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  • Punk rock to PR – ‘on tour’ has dual meanings for Giro’s liaison man

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    All too familiar with the pressures of performing in the spotlight, band member Chuck Platt was a ‘shoe-in’ for the job of looking after Giro’s sponsored athletes

    Photographs: Eugene Kim
    Chuck Platt, Giro

    The guitar in the corner and the dozens of backstage passes are two clues dotted around Chuck Platt’s corridor office at Giro.

     

    By day, he is global sports marketing director for the California based helmet, clothing and shoe brand, the point of liaison between the top talent and the company . By night, he is a star for another Santa Cruz success story, punk rock band Good Riddance. 

     

    “The band goes off of my schedule,” bassist Platt says. “No touring in December, January or February, because that’s team training camps and everything else. July: shutdown. August, you have Eurobike, all the trade shows. So we weave in and out of all that, and it works.” 

    Chuck Platt, Giro

    Platt toured the world for 14 years, playing to tens of thousands of festivalgoers at the likes of Leeds and Reading. In between, he was the office moocher, often popping in and hanging out with his friend Eli Atkins, the creative services director.

     

    The prevailing joke was that he’d end up working with Giro. So it transpired: he started out at sister company Bell with BMX stars like the late Dave Mirra, moving into snow sports with Giro and then into road cycling in 2006. 

     

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    His role includes ensuring Giro athletes have what they need – when we talk, he had just shipped some laces to the Tour Down Under – help with sizing (“I’ve seen a lot of feet”) and preparing umpteen helmet colour ways in case their riders win national championships.

     

    It’s all underpinned by the same philosophy: “Take the best care and treat everybody equal, from the biggest Tour de France star to one of your local Red Hook crit guys. ‘Cos that’s what I always wanted, to be treated fair.” 

    Chuck Platt, Giro

    Being on the Tour de France is not much different from going on tour. “They want their space: I know that. I want to not talk about music, really; they don’t wanna talk about cycling. If you can get in there and talk about anything else.” 

     

    With his soothing West Coast drawl and permanent smile, Chuck Platt is not what you might expect of a tattooed, bald man who can thrash a guitar. Life here in Santa Cruz is worlds away from his upbringing. “I grew up down in Long Beach with Snoop Dogg. It was gnarly. Oh yeah, it was crazy. That’s why I moved here, I got sick of it, gangs. I got robbed two or three times at gunpoint.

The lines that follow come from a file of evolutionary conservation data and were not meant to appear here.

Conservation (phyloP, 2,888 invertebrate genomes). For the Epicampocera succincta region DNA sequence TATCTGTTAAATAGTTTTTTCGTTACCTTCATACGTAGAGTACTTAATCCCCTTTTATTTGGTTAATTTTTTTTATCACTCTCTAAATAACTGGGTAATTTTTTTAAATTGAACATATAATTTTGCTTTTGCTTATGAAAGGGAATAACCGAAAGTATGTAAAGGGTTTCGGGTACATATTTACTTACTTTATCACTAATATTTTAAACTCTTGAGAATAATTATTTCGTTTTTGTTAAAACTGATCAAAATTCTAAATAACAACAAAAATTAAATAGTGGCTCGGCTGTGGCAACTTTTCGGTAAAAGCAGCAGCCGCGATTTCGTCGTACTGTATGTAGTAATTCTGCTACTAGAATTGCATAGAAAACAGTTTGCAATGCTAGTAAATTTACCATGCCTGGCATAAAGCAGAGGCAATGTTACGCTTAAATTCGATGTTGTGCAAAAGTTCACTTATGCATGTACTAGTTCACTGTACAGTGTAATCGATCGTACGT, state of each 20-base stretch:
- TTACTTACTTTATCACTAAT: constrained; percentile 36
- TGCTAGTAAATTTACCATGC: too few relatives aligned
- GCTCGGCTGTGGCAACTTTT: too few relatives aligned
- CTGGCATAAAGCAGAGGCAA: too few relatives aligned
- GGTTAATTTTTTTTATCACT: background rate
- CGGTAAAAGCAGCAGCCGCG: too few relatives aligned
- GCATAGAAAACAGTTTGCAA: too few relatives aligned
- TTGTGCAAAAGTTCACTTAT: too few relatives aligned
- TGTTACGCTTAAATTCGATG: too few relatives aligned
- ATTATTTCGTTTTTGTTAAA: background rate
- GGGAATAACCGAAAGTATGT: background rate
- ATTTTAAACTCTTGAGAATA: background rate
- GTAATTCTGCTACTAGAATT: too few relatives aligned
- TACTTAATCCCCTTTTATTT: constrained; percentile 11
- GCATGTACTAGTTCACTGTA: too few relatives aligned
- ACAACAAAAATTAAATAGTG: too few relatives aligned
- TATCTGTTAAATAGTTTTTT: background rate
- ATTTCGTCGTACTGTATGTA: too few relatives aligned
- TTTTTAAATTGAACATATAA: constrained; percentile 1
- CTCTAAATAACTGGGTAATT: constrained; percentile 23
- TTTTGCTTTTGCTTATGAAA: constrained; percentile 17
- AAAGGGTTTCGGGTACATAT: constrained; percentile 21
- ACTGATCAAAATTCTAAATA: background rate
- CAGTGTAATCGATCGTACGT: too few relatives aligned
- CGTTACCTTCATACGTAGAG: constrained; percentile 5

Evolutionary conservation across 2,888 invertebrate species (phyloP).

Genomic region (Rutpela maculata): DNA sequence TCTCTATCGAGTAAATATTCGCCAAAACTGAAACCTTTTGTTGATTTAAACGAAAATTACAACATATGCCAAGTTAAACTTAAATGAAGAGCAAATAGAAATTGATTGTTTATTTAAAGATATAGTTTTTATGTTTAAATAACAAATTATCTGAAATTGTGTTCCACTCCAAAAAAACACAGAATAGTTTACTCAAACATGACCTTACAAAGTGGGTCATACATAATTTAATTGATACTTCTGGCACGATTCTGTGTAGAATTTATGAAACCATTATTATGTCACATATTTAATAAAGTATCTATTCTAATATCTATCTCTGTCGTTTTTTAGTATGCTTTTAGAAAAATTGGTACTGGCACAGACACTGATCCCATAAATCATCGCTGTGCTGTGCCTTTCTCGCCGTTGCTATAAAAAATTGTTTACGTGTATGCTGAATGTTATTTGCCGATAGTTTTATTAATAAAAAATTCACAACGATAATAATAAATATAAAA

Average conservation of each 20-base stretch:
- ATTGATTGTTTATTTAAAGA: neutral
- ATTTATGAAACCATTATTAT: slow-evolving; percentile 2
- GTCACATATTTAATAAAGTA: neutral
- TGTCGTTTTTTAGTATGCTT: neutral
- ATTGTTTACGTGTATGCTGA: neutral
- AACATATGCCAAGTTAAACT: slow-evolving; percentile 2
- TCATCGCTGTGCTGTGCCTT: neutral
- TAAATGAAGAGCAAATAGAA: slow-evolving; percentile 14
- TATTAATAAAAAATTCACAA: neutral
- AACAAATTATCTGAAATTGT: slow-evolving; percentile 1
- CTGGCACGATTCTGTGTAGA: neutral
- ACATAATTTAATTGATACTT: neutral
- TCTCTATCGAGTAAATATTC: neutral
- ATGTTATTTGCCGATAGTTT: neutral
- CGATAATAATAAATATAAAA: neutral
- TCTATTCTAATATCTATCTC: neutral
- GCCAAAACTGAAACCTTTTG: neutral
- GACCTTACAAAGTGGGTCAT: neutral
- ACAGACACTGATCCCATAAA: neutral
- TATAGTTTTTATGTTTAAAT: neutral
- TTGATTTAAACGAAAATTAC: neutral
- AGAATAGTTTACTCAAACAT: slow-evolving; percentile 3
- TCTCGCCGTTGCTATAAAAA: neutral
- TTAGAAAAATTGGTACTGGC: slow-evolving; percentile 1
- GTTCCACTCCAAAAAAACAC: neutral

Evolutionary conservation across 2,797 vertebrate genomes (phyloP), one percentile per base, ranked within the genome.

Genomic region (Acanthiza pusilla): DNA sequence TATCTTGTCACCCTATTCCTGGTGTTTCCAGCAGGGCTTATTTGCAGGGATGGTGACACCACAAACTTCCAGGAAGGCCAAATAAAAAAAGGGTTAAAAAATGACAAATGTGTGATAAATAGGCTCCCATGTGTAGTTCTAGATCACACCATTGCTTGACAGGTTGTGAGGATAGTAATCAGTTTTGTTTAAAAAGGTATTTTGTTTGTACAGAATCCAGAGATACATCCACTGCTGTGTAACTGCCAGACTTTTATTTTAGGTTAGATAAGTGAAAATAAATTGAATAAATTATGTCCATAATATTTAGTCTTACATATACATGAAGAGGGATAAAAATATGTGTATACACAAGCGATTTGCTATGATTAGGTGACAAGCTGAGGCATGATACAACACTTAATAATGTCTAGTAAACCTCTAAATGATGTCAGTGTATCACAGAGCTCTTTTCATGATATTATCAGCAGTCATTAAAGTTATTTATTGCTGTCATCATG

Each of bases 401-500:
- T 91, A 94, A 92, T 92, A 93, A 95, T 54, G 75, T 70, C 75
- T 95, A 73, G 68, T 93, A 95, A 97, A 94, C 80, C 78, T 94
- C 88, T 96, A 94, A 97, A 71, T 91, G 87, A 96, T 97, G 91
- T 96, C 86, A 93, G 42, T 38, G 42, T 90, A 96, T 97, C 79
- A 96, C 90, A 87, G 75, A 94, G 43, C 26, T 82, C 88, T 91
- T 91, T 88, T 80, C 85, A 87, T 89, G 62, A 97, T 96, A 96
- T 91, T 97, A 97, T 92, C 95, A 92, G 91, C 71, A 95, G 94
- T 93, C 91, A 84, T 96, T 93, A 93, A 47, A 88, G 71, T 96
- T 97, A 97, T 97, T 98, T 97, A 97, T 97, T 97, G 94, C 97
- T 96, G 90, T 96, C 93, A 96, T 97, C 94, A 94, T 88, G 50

Chuck Platt, Giro

    “Nothing really crazy ever happens,” Platt says of his job, which has to compete with his lively youth and 25 years on the punk rock circuit. But he has taken Alberto Contador partying in Las Vegas and became friends with Lance Armstrong, who calls him “Cookies”. Eh? 

     

    “I have a tattoo on the inside of my lip that says creep,” he explains. “I was at Lance’s house one time and he asked me to show his daughters the tattoo. They were like ‘what does it say?’ I’m not going to tell a 12-year-old it says creep. So, I go ‘it says cookies… because I love cookies.’” 

    Chuck Platt, Giro

    On the ground at the sport’s biggest road races, Platt is there in the background if his riders need anything. Sometimes, he can wait hours for a two-minute conversation; occasionally, the need is far more pressing. Before one Tour de France TTT, a team mechanic took a Dremel tool to the inside of a helmet to reduce weight. Big mistake: it split its top. The team was due to start in 30 minutes, and the Giro van was a mile away.  

     

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    “I panicked, ran over there, then to the start and switched the helmet. They weren’t really up on the start ramp yet but they were gathered around, waiting to be called up. That’s probably the only emergency I’ve ever had.” 

     

    When everything goes smoothly, it’s a simpler pleasure. “I’m seriously lucky. I love what we do and I meet so many people from around the world,” he says. “And to make people stoked: if they win a time-trial, you feel like you’re somewhat part of it. I know I did my work, you won, high five.”  

     

    This feature is an extract from Rouleur 17.7

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